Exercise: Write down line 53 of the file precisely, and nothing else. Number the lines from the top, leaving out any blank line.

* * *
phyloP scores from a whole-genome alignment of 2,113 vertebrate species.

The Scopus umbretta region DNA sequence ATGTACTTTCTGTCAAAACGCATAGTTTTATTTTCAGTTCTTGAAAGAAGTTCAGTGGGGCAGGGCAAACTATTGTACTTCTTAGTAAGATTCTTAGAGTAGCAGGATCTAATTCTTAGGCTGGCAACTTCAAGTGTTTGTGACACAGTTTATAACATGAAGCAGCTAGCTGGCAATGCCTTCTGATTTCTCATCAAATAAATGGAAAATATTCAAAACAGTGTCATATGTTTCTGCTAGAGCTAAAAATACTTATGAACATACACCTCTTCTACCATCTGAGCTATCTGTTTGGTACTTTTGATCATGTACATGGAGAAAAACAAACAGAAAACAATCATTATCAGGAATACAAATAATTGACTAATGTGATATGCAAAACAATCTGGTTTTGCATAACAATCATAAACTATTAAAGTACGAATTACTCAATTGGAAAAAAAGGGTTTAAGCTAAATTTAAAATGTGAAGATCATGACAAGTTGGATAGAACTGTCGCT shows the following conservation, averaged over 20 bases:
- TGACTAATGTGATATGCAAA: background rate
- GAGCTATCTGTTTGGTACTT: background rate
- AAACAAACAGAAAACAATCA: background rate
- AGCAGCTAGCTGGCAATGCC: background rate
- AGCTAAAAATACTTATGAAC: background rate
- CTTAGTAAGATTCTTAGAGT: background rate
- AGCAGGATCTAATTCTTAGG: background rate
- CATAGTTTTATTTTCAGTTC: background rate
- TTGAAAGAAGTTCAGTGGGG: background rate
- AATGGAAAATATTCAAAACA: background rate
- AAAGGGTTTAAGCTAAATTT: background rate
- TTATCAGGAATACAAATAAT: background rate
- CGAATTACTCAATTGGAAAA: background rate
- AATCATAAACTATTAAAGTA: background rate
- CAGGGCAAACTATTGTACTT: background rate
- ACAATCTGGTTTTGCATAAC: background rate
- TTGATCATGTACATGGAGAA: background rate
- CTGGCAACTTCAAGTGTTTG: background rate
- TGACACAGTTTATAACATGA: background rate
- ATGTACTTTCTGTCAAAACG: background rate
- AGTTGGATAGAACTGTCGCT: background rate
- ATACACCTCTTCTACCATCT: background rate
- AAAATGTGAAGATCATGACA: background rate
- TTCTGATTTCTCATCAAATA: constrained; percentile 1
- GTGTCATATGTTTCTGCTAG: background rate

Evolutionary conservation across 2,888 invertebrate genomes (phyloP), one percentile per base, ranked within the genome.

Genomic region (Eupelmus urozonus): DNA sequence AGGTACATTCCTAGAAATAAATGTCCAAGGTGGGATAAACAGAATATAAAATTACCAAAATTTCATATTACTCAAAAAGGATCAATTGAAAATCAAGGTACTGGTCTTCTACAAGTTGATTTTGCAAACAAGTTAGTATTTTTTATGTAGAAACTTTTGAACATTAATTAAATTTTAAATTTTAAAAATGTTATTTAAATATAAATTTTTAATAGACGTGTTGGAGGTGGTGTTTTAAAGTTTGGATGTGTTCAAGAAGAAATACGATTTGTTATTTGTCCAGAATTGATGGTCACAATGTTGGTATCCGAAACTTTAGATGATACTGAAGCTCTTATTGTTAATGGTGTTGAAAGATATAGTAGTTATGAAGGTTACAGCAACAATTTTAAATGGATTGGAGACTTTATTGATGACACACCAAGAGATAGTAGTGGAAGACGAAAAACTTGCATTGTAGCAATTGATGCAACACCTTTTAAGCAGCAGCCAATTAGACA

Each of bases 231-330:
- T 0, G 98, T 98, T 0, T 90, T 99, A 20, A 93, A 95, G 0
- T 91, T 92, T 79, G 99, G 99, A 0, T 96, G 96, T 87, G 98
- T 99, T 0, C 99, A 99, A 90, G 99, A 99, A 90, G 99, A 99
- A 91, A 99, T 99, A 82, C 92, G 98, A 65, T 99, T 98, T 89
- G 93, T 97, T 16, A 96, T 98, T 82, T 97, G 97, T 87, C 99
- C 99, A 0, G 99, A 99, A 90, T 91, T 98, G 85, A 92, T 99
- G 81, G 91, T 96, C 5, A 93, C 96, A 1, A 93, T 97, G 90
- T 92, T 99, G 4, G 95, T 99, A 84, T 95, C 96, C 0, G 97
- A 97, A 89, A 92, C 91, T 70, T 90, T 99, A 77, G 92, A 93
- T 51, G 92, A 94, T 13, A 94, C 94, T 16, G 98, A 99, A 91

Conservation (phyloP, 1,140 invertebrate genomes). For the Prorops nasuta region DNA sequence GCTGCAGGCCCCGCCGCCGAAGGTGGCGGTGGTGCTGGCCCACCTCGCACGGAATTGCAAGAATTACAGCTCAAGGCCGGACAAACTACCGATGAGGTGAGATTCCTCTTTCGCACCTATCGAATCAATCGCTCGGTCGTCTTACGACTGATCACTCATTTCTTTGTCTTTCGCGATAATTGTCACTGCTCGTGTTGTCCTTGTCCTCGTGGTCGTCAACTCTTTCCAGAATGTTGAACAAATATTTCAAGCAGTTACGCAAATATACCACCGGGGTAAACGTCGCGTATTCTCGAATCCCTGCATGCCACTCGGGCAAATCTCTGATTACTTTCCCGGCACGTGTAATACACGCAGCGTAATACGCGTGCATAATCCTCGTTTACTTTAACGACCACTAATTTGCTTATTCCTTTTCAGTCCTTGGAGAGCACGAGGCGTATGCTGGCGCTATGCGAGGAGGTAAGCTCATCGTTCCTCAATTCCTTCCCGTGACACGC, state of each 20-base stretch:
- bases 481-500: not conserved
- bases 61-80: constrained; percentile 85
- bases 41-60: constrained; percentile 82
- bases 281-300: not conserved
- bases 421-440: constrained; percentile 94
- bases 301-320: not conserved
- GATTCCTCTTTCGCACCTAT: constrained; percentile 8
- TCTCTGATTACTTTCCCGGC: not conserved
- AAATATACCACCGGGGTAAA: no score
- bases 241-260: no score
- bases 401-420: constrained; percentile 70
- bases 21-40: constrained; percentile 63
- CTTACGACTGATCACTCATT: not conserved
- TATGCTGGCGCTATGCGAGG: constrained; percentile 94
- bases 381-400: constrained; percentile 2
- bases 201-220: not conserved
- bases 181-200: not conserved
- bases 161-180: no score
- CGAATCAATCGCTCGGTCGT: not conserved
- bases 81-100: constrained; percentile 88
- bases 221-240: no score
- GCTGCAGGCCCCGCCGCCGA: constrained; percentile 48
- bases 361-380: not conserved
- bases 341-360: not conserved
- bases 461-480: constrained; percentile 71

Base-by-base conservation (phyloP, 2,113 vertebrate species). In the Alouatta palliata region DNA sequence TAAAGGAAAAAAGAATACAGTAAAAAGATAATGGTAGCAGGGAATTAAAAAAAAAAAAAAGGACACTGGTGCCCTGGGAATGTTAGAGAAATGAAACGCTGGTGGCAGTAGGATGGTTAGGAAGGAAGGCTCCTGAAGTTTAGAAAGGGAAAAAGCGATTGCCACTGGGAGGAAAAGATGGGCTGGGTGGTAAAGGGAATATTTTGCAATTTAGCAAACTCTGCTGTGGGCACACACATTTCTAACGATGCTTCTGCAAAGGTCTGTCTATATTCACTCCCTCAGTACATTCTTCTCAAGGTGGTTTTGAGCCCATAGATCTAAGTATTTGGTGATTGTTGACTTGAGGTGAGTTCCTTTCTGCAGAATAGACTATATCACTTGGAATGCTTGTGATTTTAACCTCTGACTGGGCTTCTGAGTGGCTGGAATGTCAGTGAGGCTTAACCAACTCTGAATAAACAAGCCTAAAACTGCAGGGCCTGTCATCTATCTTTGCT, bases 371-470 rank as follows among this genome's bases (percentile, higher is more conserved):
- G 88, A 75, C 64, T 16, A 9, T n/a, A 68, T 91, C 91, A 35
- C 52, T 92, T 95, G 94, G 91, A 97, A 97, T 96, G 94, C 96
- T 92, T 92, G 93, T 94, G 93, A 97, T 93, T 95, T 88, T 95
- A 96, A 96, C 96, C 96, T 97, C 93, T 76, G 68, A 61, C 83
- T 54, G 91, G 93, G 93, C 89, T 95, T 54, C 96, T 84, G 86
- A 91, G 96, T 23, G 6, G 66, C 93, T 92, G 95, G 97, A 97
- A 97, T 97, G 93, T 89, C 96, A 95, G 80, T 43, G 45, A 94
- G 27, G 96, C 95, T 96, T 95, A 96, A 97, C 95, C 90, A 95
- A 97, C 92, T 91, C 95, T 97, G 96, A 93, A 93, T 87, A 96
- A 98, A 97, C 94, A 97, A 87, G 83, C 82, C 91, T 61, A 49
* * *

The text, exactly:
- bases 21-40: constrained; percentile 63